In its biggest reshuffle in several years, the Dow Jones Industrial Average is removing its longest-serving member: Exxon Mobil Corp.
The change was prompted by Apple’s forthcoming split, set to happen at Friday’s market close, which will leave the stock at one-quarter of its current price, Bloomberg News reported.
As opposed to the market-cap-weighted S&P 500 index, the Dow weights its members by price rather than market value. If a stock’s price falls too much, it can have a notable impact on the 124-year old index, according to Barrons.
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The blue-chip Dow will replace Exxon Mobil with the cloud-based software company Salesforce. Founded in 1999, Salesforce’s stock has risen 27-fold since March 2009, according to Bloomberg News.
Energy giant Exxon Mobil, the oldest member of the index, joined the Dow in 1928 as Standard Oil of New Jersey. The Dow’s last original member, General Electric, was removed in 2018, CBS News reported.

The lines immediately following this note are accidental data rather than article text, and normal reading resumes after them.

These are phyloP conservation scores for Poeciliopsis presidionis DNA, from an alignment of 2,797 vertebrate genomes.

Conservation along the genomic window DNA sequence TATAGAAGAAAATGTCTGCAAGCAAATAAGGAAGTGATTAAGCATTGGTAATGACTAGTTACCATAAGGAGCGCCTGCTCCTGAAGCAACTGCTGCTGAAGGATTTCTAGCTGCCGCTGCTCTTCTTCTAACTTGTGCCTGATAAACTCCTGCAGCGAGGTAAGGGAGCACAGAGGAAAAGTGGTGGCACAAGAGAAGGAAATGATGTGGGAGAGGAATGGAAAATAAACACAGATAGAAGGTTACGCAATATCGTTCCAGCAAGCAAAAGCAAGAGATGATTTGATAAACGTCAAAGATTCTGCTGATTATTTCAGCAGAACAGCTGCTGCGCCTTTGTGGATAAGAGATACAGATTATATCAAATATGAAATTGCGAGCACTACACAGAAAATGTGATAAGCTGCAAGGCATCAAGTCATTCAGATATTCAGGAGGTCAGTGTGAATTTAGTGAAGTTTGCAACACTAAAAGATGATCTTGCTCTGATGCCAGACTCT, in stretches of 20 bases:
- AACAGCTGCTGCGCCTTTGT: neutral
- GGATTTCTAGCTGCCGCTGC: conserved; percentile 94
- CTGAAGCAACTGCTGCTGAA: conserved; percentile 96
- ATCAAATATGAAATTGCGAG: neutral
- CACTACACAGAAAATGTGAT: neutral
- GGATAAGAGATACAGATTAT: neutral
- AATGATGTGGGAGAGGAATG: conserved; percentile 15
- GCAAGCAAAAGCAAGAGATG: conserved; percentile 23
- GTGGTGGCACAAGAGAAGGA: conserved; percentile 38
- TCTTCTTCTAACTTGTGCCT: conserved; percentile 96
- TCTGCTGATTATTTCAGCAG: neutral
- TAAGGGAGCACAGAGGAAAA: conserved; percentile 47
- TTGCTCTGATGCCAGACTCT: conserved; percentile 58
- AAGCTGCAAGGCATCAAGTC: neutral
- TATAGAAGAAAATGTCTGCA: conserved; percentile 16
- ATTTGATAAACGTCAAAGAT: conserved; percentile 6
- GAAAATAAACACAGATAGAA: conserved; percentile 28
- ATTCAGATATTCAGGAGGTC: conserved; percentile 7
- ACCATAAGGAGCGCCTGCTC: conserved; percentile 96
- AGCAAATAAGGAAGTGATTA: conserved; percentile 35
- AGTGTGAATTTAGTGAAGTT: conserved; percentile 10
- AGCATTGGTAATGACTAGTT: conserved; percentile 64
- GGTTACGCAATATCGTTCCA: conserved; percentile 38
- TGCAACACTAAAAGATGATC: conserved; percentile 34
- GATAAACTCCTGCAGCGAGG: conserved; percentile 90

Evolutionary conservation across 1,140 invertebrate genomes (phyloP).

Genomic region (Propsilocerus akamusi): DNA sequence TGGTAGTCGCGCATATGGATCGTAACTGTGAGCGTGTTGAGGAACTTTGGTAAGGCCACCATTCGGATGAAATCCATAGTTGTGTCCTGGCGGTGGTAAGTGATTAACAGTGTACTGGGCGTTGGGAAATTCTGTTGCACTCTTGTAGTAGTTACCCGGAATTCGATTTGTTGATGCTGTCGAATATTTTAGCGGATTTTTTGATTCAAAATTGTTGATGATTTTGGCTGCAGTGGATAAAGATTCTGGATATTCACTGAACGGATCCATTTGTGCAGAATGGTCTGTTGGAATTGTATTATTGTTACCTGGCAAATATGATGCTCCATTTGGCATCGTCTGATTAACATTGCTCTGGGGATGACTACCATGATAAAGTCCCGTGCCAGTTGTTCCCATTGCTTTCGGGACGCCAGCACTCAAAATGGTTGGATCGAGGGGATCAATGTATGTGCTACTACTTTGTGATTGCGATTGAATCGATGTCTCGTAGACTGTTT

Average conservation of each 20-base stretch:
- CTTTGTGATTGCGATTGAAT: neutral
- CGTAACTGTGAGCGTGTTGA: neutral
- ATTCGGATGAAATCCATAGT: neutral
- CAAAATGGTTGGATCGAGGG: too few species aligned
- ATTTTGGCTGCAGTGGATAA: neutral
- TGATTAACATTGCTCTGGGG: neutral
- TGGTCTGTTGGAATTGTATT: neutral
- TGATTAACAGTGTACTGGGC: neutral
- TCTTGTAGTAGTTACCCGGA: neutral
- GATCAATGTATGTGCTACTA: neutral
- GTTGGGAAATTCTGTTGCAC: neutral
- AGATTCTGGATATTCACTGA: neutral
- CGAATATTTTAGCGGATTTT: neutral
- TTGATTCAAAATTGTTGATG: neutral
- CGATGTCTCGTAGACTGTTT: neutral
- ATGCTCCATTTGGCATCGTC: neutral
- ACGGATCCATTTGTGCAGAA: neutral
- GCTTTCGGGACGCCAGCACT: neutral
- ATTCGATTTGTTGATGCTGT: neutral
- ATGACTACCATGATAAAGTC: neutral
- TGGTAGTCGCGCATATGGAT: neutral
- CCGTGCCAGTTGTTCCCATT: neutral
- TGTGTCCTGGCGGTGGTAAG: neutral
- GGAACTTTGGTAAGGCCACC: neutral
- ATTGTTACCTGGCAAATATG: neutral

While Exxon Mobil was worth more than $450 billion as recently as 2014, according to Bloomberg News, the stock had fallen throughout the six years before 2020 and is down another 40 percent since January.
Boosted by the COVID-19 lockdowns, technology companies have surged this year. In July, Amazon founder and chief executive officer Jeff Bezos saw his fortune grow by $13 billion in one day.
Also leaving the index, effective Monday, is drug company Pfizer and airplane and defense contractor Raytheon Technologies, which are being replaced by biotech Amgen and manufacturing conglomerate Honeywell, CBS News reported.
The last time three companies were added to the Dow was seven years ago, Bloomberg News reported. Visa Inc., Goldman Sachs Group Inc. and Nike Inc. replaced Bank of America Corp., Hewlett-Packard Co. and Alcoa Inc.
Although the Dow’s influence has faded over the years, according to Bloomberg News, it remains a high profile equity gauge with around $31.5 billion of assets.